Concerning battery life, the X-T1 gets 350 shots out of its NP-W126 battery, while the A5000 can take 420 images on a single charge of its NP-FW50 power pack. The power pack in the A5000 can be charged via the USB port, which can be very convenient when travelling.
The adjacent table lists the principal physical characteristics of the two cameras alongside a wider set of alternatives. If you would like to visualize and compare a different camera combination, you can navigate to the CAM-parator app and make your selection from a broad list of cameras there.
|1.||Fujifilm X-T1||129 mm||90 mm||47 mm||440 g||350||Y||Jan 2014||1,299||ebay.com|
|2.||Sony A5000||110 mm||63 mm||36 mm||269 g||420||n||Jan 2014||449||ebay.com|
|3.||Canon M10||108 mm||67 mm||35 mm||301 g||255||n||Oct 2015||499||ebay.com|
|4.||Fujifilm X-Pro2||141 mm||83 mm||46 mm||495 g||350||Y||Jan 2016||1,699||ebay.com|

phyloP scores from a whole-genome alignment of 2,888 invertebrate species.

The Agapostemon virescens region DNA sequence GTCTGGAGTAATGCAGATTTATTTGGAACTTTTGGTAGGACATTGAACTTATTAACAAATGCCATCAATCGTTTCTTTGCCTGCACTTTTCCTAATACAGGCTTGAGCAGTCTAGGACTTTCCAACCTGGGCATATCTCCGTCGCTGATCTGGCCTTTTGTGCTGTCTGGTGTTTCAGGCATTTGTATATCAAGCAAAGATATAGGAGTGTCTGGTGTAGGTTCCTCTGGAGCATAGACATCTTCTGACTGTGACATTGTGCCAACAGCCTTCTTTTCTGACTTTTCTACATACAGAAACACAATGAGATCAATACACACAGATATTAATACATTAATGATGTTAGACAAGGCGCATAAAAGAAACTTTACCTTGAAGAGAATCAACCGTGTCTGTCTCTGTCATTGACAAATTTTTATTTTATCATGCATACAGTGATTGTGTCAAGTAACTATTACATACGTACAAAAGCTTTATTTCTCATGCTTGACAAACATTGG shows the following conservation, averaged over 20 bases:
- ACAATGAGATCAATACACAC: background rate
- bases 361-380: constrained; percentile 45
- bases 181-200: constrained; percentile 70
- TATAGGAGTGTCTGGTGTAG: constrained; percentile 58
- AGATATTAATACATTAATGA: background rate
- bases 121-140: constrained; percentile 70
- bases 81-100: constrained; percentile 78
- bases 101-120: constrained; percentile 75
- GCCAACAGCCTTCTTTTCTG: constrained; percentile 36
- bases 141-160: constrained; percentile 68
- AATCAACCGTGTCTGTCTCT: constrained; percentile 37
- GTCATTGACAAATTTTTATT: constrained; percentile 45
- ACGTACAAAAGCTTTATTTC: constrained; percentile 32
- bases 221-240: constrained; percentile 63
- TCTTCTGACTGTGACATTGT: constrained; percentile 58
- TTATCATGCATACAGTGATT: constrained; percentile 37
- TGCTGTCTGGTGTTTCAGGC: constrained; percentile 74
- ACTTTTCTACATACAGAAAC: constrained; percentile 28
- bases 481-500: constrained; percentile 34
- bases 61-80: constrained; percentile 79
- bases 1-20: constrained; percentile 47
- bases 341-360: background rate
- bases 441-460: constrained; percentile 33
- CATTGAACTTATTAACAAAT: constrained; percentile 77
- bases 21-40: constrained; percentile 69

|5.||Fujifilm X-T2||133 mm||92 mm||49 mm||507 g||340||Y||Jul 2016||1,599||ebay.com|
|6.||Fujifilm X-A2||117 mm||67 mm||40 mm||350 g||410||n||Jan 2015||399||ebay.com|
|7.||Fujifilm X-T10||118 mm||83 mm||41 mm||381 g||350||n||May 2015||799||ebay.com|
|8.||Fujifilm X100T||127 mm||74 mm||52 mm||440 g||330||n||Sep 2014||1,299||ebay.com|
|9.||Fujifilm X100S||127 mm||74 mm||54 mm||445 g||330||n||Jan 2013||1,299||ebay.com|
|10.||Fujifilm X-Pro1||140 mm||82 mm||43 mm||450 g||300||n||Jan 2012||1,699||ebay.com|
|11.||Olympus E-M1||130 mm||94 mm||63 mm||497 g||350||Y||Sep 2013||1,399||ebay.com|
|12.||Panasonic GH4||133 mm||93 mm||84 mm||560 g||500||Y||Feb 2014||1,499||ebay.com|
|13.||Sony RX100 IV||102 mm||58 mm||41 mm||298 g||280||n||Jun 2015||999||ebay.com|
|14.||Sony A5100||110 mm||63 mm||36 mm||283 g||400||n||Aug 2014||549||ebay.com|
|15.||Sony A6000||120 mm||67 mm||45 mm||344 g||360||n||Feb 2014||599||ebay.com|
|16.||Sony A7||127 mm||94 mm||48 mm||474 g||340||Y||Oct 2013||1,699||ebay.com|
|17.||Sony NEX-3N||110 mm||62 mm||35 mm||269 g||480||n||Feb 2013||499||ebay.com|
|Note: Measurements and pricing do not include easily detachable parts, such as add-on or interchangeable lenses or optional viewfinders.|